Mary Hopper had an abortion in Mexico. She was studying abroad. It was safe. It was sanitary. It was performed by a doctor. And she has zero regrets. It’s the first thing we talk about as we sit at a picnic table under umbrellas. I didn’t bring it up. I just asked an open ended question designed to talk about her daughter – the lost one.
Mary is quite brilliant and accomplished. University City. Charlotte transit. High end shopping and housing replacing porno shops and blight. A lot of that is her. I tell her they really should name a street in Charlotte for her. I mean it. “They don’t name streets for women here,” she says. Except maybe Bonnie Cone up by UNCC.
Mary had a second pregnancy after the abortion. She was back in the states – in her native Georgia (she and I are from the same home town, Albany, GA). Being in Atlanta in the 60’s meant it was almost impossible to get an abortion. Mexico was more progressive. She did what my mother did. She gave her child a stable life. She gave her daughter up for adoption. Again, zero regrets.
But that doesn’t mean she was not delighted to hear from her daughter at mid-life. In this day and age of quick, cheap DNA testing through Ancestry.com, it’s becoming a common story. Mother by mother and daughter by daughter, we’re muddling our way through these awkward mid-life reunions. They don’t always go well. Hers did, as did mine.
Her daughter made the first move. She made contact. She said she felt like an air fern. “What does that mean?” I asked. “Rootless,” Mary said. Oh. How did I not immediately pick up on that?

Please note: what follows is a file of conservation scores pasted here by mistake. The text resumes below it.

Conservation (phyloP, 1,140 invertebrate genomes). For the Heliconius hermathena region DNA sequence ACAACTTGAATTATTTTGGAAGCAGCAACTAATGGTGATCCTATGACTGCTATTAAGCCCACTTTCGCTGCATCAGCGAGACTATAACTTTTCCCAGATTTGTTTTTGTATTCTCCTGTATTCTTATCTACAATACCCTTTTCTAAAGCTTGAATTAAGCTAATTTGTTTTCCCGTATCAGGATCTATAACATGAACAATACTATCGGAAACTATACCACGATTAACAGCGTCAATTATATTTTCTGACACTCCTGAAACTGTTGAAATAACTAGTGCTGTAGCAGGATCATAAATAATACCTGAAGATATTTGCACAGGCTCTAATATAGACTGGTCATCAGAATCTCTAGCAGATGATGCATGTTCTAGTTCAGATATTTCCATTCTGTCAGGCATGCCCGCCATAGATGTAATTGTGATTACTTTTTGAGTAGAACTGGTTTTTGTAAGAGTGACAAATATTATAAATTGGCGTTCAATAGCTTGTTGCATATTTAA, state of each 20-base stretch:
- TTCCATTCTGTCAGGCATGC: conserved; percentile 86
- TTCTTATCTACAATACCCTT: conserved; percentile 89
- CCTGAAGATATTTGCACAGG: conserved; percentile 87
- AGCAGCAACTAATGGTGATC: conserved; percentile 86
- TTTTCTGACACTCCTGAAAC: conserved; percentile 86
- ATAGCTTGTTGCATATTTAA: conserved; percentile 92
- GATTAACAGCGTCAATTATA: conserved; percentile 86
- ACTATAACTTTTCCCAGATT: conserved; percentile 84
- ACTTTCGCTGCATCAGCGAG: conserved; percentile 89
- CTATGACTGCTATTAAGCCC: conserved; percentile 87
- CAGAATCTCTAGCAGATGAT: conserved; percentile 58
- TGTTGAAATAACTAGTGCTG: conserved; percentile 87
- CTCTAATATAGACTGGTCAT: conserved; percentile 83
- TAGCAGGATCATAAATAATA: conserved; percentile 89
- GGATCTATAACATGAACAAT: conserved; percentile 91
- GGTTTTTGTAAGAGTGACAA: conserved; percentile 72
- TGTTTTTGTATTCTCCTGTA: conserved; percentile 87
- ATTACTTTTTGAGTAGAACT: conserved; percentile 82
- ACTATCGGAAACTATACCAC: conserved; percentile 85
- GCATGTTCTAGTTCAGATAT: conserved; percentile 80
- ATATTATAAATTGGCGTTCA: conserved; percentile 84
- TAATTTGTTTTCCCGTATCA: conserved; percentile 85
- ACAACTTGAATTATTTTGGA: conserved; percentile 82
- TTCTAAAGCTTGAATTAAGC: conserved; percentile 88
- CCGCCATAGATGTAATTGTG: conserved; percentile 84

The mother/daughter relationship is fraught with complexity in the best of circumstances. At least that’s my experience as the father of three daughters who adore their mother and she them. But that doesn’t mean there’s just so much I can’t understand.
Mary flew to New York, Brooklyn to be precise, to meet her daughter. It was really only awkward for a moment. Her daughter had picked out a great apartment and put her up. She left a bottle of good scotch inside. She went to some effort to welcome a mother separated by so much space and time.
Now they talk and text and email. Mary cherishes this contact. She loves the connection. In a life filled with rich friendships, it is a singular relationship. I know this. I have one like it.
Mary has had several cancers. She doesn’t even do mammograms or colonoscopies now. She’s already getting body scans and treatments on the regular. She knows the one cancer will get her one of these days. She gets up each day with this knowledge.
I find out this week that my mother has been moved from isolation in her nursing home to a hospital room. Her blood oxygen is low, her breathing labored. She has COVID. She has pneumonia. She could use your prayers.
So could Mary. She has her own battle. But we’re both grateful to know our blood kin and to be in relationship with them during this one precious life.
Mary Hopper’s conversation with Stuart drops Thursday November 12, 2020 @ManListening Podcast